The US FDA has launched an investigation after reports of COVID relapses in patients within 5 to 9 days following the use of Pfizer’s pill known as nirmatrelvir.
WHISTLEBLOWER: Recent Monkeypox Strain Originated From A Lab Claims European CDC Whistleblower
EXPLOSIVE DOCUMENTS Show Wuhan Lab Recently Assembled Monkeypox Strains Creating Contagious Pathogens
BIG STORY: Genetically Modified Strain Of Monkeypox Kills 250 Million People In War Game Simulation Prompting New Pandemic Warning
The U.S. Food and Drug Administration (FDA) is looking into reports of relapses among people who used Pfizer’s COVID-19 pill.
An FDA spokesman said in an email that the agency is “evaluating the reports of viral load rebound after completing paxlovid treatment and will share recommendations if appropriate.”
A 71-year-old man who took the pill, also known as nirmatrelvir, witnessed a “rapid and progressive reduction” in the viral load of SARS-CoV-2, the virus that causes COVID-19, according to a recent preprint case report from Veterans Affairs researchers.
However, four days after finishing the treatment, they reported a “surprising rebound of viral load and symptoms.”
Subscribe to GreatGameIndia
According to the researchers, the report “highlights the potential for recurrent, symptomatic SARS-CoV-2 replication after successful early treatment” with the pill.
Others have reported experiencing new symptoms after taking paxlovid.
In an ongoing phase 2/3 trial undertaken by Pfizer, several participants “appeared to have a rebound” in viral load five to nine days after finishing their treatment cycles, according to the FDA’s assessment (pdf given below) of data on paxlovid, which the agency cleared on an emergency basis in 2021.
Additional analyses of the paxlovid trial data were conducted in light of the new reports, which revealed that 1 to 2% of patients had one or more positive COVID-19 tests after testing negative, or an increase in the amount of viral load, after completing the treatment, according to Dr. John Farley of the FDA in an interview published on May 4.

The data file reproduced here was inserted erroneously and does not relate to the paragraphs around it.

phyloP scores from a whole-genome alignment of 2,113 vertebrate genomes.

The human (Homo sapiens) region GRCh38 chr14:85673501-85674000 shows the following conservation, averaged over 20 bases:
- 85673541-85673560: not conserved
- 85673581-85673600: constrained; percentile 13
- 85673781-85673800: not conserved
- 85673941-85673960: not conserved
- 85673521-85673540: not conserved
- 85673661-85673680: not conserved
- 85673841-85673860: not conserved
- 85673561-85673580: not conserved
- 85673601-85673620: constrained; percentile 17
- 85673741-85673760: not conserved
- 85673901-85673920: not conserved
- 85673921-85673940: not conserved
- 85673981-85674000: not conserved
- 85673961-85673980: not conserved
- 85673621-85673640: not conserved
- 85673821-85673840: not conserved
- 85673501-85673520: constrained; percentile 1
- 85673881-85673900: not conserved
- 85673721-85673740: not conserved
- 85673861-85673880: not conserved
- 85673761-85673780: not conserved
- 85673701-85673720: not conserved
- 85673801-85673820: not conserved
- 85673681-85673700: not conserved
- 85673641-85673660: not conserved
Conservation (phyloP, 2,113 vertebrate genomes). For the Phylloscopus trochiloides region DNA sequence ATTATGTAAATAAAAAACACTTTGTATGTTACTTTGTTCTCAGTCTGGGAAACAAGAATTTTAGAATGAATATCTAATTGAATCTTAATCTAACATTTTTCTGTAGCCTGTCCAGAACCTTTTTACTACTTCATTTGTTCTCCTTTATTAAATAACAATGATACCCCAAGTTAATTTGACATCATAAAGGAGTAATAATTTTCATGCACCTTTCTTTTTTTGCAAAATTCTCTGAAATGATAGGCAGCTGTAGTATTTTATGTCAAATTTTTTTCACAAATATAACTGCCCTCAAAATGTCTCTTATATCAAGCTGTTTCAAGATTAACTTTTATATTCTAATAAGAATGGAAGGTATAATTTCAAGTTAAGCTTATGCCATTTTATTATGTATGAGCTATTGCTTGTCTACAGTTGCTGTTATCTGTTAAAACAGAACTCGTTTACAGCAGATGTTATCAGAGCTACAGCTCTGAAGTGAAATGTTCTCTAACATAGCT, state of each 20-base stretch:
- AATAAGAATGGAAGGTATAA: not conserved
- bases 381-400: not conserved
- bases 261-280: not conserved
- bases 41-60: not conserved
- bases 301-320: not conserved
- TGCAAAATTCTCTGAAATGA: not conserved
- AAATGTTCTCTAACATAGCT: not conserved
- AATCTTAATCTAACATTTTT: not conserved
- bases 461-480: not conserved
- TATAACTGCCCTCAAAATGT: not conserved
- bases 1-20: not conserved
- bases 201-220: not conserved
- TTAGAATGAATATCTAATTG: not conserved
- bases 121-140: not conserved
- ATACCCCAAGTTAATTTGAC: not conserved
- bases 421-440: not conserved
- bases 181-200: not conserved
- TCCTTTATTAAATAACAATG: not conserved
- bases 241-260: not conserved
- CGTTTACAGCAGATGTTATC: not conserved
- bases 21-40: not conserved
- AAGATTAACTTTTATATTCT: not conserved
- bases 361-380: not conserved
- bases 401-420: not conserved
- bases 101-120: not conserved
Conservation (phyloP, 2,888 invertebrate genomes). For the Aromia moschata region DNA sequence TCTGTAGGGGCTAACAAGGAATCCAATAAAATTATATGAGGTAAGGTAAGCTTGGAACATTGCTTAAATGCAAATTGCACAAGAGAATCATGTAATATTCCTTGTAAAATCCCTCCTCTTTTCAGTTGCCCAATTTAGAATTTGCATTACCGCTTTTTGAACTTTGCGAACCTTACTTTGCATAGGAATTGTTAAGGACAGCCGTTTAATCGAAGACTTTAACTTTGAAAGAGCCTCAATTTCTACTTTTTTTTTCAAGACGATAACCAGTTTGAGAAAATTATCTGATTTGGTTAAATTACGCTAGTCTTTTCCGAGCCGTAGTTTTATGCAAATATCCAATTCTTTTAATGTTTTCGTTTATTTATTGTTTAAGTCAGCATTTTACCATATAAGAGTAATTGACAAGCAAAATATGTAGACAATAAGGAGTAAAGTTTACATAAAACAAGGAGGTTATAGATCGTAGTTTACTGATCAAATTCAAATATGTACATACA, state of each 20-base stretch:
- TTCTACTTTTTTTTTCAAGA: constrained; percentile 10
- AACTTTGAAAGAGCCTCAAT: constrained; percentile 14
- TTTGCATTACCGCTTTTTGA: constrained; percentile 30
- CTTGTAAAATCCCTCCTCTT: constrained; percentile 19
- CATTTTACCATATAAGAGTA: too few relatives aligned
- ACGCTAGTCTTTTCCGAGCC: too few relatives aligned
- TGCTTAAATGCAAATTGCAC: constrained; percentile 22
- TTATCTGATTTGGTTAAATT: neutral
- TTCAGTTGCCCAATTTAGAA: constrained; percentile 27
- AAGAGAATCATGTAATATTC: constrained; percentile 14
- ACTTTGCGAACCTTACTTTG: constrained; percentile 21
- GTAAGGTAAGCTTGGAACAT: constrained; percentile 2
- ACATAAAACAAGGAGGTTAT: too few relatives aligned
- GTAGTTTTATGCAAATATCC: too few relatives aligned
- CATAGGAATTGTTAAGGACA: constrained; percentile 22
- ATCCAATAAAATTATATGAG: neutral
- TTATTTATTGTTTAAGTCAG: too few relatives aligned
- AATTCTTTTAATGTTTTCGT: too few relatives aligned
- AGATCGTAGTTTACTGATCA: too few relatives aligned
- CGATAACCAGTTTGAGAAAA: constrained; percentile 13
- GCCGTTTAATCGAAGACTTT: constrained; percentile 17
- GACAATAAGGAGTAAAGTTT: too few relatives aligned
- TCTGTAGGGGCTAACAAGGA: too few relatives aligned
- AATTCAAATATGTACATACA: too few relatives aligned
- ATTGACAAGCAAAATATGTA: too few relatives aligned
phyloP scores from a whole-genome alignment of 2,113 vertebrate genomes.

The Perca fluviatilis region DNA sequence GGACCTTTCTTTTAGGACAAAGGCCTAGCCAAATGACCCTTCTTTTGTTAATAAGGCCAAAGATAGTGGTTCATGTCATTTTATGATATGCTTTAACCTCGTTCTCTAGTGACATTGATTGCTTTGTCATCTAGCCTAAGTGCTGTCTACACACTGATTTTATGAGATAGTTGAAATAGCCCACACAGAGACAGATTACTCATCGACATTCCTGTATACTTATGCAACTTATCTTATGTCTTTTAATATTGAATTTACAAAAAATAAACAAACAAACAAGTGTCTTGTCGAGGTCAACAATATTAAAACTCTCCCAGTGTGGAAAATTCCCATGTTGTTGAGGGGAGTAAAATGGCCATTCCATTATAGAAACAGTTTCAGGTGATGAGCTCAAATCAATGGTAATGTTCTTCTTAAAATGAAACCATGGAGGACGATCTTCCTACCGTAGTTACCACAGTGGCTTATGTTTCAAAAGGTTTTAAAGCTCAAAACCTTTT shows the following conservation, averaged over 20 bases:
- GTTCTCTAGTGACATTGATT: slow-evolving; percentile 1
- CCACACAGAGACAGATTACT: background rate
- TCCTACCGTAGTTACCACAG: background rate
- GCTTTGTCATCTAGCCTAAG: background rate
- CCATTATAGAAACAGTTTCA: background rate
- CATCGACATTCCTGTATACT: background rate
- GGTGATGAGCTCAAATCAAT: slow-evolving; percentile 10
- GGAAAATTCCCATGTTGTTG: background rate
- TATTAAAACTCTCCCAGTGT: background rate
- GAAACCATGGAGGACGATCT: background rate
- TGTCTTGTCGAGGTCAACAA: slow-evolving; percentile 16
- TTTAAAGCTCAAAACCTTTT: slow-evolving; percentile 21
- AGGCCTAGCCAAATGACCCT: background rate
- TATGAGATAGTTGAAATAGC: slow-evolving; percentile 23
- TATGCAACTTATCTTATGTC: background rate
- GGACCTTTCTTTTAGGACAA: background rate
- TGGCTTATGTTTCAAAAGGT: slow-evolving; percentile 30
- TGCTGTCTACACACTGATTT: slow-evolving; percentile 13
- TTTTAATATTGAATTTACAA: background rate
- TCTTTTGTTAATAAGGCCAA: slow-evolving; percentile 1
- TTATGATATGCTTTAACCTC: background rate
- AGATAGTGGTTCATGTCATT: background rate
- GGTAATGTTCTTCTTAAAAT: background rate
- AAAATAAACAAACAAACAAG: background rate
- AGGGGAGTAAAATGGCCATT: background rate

“This finding was observed in patients treated with the drug as well as patients who received placebo, so it is unclear at this point that this is related to drug treatment,” he said, adding that, at this time, the reports “do not change the conclusions from the paxlovid clinical trial which demonstrated a marked reduction in hospitalization and death.”
Pfizer must later disclose information about “prolonged virologic shedding or rebound in clinical trials” as part of the authorization agreement, according to the FDA.
A request for comment from Pfizer was not answered.
According to Bloomberg, the rate of rebound in the company’s trial was not greater among paxlovid users than among placebo users.
The company concluded that “this suggests the observed increase in viral load is unlikely to be related to paxlovid.”
The National Institute of Allergy and Infectious Diseases’ deputy director for clinical research, Dr. Clifford Lane, told the publication that the agency will investigate the matter, calling it “a priority.”
Lane and the agency did not respond to requests for comment.
Paxlovid has been approved by the FDA for the treatment of mild to moderate COVID-19 in people aged 12 and up. A person must test positive for COVID-19 and be considered at high risk of developing serious disease in order to receive the pill.
The FDA assessment is given below: